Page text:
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Sex and the Soap Opera


Jacqui and Rob are 20. They have known each other for three years and feel themselves to be very much in love. They have decided to take a flat and live together as they are both full-time students with only part-time casual jobs. Rob's parents in particular are sad and upset. They have explained many times their point of view, which is that sexual relations are an expression of a permanent, exclusive and public commitment. Rob admires his parents and is sorry to hurt them but does not feel ready for the commitment of marriage, though he wants to be together with Jacqui. He feels his parents' position is a little narrow, as many friends see absolutely no problem with people who care for each other entering into a sexual relationship. ‘After all,’ he says, ‘"it's no big deal. We see it every night on television.’ When his parents lament the popular culture which makes it so difficult for young people to either refrain from sexual relationships until they are married or to be willing to commit themselves permanently in marriage to someone they love, Rob gets defensive. He reminds them that Church and community attitudes in the past caused much anguish, especially for young women who found themselves pregnant and were shamed, ostracised and often separated from their children. He is also quick to point out that he and Jacqui do have values, which include equality, friendship and a commitment to partnership, and that sexual expression of affection is natural and normal.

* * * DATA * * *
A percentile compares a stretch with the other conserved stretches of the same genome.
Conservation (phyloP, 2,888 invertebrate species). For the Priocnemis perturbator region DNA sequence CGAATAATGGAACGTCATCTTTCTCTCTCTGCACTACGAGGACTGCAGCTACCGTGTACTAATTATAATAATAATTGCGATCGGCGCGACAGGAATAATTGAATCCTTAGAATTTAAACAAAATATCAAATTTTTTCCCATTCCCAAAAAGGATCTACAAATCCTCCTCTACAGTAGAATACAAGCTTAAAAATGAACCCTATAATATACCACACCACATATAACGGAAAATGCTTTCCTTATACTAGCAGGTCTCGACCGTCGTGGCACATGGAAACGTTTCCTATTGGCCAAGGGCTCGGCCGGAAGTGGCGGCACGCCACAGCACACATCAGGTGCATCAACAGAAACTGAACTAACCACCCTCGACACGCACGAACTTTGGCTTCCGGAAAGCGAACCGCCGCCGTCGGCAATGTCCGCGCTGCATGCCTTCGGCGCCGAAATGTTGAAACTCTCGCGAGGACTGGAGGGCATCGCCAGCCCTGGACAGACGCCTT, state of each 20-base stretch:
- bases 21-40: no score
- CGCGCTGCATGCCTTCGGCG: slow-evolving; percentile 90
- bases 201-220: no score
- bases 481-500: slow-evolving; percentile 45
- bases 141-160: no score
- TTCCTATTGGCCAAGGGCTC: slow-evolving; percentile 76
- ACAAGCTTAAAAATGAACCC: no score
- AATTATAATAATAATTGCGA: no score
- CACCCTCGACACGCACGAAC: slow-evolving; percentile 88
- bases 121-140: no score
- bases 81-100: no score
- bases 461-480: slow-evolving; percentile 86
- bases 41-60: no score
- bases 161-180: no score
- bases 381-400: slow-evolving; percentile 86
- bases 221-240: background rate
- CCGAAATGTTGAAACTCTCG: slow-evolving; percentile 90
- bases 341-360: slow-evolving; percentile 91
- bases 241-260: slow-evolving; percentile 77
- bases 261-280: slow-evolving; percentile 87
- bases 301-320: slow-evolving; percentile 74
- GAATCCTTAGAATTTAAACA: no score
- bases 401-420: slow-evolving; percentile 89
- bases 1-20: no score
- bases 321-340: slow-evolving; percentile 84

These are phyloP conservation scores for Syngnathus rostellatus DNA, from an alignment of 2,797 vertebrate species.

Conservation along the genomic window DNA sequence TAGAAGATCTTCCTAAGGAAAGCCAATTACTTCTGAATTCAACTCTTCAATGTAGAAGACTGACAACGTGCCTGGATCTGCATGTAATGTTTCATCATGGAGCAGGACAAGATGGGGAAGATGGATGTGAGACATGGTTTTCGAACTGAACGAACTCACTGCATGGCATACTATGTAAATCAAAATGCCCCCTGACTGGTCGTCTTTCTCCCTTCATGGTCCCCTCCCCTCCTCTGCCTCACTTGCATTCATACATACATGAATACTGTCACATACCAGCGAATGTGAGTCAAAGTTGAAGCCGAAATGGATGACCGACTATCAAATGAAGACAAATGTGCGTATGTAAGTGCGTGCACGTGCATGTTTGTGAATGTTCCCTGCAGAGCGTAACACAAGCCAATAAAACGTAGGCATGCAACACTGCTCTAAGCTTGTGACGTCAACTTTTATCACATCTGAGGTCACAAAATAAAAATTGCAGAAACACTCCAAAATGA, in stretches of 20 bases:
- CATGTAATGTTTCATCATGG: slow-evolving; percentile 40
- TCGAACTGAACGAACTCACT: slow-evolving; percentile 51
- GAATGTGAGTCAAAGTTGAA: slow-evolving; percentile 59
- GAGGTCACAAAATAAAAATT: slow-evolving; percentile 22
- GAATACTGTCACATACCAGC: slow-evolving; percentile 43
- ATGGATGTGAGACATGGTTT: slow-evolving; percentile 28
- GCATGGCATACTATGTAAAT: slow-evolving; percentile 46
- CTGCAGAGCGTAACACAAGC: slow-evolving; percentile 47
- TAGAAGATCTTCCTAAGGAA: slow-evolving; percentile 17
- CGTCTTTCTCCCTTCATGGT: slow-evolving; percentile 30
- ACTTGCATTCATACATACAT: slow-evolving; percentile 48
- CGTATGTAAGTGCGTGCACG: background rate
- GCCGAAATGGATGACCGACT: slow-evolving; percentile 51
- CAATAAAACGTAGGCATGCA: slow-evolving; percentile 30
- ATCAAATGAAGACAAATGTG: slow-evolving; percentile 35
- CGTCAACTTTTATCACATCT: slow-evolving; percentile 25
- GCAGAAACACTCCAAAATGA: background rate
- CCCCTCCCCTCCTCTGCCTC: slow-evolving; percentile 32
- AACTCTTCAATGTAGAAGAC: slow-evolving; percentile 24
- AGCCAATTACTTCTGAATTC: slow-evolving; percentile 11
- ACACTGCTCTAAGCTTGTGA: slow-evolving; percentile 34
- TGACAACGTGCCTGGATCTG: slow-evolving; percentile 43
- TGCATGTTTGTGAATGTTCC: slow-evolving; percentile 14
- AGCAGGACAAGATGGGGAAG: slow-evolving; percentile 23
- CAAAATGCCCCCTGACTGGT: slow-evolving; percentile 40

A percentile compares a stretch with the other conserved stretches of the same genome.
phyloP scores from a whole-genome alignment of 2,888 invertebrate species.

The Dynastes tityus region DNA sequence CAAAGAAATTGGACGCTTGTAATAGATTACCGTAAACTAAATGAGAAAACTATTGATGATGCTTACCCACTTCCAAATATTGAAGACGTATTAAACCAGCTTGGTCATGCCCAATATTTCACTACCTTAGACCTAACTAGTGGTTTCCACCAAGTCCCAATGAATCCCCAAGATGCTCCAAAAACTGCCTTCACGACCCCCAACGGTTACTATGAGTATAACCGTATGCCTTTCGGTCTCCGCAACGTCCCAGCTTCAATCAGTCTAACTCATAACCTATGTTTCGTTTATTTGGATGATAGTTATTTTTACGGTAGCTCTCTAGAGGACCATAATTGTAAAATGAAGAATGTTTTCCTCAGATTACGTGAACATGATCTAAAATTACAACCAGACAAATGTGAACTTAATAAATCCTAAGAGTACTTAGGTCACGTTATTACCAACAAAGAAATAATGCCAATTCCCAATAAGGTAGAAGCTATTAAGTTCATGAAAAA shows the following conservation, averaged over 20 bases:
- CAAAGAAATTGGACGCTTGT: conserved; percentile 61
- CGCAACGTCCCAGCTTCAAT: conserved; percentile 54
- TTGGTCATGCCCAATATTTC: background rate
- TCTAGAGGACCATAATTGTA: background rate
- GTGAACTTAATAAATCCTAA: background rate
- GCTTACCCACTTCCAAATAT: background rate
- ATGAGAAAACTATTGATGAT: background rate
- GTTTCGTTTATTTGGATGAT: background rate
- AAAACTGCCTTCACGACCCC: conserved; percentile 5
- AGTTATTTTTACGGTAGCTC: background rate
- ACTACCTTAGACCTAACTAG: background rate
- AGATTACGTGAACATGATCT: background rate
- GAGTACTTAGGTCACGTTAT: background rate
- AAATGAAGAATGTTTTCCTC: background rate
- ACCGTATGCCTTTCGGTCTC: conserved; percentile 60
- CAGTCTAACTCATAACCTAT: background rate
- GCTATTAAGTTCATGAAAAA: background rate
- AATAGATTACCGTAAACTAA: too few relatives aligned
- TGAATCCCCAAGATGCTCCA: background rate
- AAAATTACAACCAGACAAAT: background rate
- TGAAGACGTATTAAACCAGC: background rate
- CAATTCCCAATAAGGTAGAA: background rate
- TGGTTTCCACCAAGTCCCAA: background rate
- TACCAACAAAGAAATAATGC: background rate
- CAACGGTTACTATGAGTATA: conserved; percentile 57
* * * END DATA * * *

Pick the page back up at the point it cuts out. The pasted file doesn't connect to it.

• Should Rob and Jacqui marry?
  • What has changed since Rob's parents were married?
  • What is the influence of television and popular culture on sexual relationships?
  • What are the underlying issues here?

The following scenario allows you to explore the viewpoints of a range of different people.

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